This research presents two aspects of the the state of recognition and protection for heritage trees worldwide: examples of regulatory efforts in specific countries, and the state of the research on heritage trees, their identification, protection and management.

Heritage trees provide a sense of permanency and sense of place, an important gene pool, and also a critical repository of potential pharmaceutical resources. As the “elder statesmen” of a species, heritage or “champion” trees are a living reminder of how large and old a particular species may become. The oldest of the species also contain a living “library” of climate changes that have taken place over hundreds and in some cases thousands of years.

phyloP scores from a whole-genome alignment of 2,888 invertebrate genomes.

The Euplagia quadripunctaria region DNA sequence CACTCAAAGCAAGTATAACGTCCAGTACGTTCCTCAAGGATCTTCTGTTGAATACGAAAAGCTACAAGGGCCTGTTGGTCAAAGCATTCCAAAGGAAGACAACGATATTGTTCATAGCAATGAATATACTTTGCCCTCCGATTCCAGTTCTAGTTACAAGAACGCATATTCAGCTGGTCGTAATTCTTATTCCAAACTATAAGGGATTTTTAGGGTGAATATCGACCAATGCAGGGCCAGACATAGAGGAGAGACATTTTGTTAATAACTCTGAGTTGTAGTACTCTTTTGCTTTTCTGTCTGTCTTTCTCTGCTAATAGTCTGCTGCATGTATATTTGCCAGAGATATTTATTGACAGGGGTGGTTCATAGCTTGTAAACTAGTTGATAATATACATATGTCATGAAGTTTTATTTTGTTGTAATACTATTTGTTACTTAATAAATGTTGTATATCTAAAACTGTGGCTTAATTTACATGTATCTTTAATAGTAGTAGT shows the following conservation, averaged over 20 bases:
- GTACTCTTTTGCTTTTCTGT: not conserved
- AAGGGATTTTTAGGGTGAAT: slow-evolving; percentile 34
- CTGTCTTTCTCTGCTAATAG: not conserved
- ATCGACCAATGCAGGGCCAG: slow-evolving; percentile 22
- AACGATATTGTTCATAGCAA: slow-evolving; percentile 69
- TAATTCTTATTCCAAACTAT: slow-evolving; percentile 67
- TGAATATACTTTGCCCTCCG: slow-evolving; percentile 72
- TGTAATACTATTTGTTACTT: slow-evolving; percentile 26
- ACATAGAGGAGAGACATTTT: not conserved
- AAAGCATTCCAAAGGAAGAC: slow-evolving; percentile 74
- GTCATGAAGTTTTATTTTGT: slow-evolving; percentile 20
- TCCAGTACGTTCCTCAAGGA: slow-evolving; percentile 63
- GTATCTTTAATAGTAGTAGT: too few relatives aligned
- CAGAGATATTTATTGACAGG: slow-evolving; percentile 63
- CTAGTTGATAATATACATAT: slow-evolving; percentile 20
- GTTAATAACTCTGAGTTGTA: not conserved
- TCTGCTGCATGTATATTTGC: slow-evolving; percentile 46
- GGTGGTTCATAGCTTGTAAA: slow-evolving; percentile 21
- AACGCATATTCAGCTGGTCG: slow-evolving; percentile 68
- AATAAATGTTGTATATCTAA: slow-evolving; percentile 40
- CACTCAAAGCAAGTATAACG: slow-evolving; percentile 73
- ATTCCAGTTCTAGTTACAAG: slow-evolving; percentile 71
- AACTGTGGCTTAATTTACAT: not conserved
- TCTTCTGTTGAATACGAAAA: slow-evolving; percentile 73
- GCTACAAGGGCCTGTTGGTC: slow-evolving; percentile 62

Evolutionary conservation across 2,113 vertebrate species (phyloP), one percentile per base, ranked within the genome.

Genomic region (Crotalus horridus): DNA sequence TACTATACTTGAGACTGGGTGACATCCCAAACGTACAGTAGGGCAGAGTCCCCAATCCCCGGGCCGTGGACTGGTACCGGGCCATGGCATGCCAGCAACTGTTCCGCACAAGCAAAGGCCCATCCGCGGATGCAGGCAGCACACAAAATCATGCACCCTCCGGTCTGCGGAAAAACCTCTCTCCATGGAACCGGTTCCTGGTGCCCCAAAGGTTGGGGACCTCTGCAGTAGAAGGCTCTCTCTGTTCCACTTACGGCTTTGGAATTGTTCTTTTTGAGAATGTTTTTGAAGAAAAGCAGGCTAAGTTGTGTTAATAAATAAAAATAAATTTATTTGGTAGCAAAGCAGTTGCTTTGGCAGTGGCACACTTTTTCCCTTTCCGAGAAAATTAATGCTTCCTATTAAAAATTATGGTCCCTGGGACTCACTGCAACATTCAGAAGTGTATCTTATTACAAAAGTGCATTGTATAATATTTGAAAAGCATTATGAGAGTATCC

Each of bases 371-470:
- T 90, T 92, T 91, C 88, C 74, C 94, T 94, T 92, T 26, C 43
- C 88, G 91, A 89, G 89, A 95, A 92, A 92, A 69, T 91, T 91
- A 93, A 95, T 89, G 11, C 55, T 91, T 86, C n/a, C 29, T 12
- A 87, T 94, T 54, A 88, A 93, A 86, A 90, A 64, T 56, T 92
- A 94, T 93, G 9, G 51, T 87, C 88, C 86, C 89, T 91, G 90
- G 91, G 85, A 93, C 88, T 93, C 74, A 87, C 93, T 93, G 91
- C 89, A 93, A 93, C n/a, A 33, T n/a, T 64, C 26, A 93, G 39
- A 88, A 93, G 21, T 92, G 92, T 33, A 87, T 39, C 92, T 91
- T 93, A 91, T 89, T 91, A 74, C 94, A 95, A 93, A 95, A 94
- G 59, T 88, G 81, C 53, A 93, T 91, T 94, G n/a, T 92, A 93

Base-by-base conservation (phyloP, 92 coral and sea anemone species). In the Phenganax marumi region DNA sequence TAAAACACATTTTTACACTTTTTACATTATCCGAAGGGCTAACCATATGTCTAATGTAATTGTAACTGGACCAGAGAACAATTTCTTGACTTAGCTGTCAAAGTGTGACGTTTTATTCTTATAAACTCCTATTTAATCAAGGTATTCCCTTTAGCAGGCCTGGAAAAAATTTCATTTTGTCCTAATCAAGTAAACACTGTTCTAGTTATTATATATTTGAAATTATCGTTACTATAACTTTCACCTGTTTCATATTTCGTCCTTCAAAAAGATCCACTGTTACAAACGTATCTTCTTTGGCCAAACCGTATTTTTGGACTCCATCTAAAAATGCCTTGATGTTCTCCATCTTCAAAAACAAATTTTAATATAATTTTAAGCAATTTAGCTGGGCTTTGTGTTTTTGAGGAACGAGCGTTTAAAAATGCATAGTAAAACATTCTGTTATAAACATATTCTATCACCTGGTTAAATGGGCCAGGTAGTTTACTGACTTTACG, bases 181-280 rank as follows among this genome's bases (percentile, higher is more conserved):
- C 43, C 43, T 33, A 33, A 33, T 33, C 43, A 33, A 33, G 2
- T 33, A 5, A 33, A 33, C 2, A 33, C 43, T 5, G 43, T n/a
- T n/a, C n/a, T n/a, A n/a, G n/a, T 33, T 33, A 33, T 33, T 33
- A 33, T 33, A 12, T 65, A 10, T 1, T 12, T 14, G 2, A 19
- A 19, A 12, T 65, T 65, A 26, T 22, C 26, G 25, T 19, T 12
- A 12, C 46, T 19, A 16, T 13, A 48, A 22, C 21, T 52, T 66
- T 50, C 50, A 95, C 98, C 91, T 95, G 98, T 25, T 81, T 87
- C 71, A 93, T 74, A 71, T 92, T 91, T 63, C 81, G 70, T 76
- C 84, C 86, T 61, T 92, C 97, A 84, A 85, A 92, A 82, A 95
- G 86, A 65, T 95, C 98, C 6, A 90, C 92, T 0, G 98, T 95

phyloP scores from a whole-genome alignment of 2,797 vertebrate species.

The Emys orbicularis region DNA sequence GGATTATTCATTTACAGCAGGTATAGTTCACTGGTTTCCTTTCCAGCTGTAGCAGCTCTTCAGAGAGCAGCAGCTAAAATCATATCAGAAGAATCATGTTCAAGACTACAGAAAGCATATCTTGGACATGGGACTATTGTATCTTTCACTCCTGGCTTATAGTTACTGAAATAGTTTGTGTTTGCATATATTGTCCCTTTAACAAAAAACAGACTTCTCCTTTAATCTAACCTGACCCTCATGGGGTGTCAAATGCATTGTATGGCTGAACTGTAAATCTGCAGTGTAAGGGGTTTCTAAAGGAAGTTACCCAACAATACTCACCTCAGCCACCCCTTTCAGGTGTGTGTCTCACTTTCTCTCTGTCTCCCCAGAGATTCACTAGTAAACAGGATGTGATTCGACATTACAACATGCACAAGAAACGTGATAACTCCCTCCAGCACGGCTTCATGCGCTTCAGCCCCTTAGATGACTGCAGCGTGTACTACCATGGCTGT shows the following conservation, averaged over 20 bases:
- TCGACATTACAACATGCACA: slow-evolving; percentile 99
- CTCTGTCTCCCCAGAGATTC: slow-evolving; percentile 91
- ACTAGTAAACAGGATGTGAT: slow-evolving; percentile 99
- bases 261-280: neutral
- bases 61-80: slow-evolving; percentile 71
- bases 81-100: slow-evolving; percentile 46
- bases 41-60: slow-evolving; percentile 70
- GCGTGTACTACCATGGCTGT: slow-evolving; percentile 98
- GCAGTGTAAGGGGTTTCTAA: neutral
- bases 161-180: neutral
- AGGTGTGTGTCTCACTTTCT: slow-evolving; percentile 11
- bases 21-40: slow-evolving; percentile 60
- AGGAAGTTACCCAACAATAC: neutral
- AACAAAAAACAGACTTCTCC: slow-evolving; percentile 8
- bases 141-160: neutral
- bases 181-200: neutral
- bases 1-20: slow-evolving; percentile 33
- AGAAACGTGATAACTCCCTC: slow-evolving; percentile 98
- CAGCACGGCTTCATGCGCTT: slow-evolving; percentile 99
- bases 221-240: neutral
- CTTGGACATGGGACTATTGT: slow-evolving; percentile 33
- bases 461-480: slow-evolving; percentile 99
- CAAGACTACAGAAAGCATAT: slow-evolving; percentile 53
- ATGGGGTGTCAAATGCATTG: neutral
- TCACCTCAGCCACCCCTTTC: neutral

During the past two decades, research has been developed into the use, importance, and value of heritage trees in an effort to support their protection and maintenance around the world. In addition, there are various registries that focus on their status as endangered, as valuable icons in the landscape, or as the largest of their species as a proxy for age. Most are just honorary designations, with legal protection delegated to local laws or as a part of other heritage legislation.

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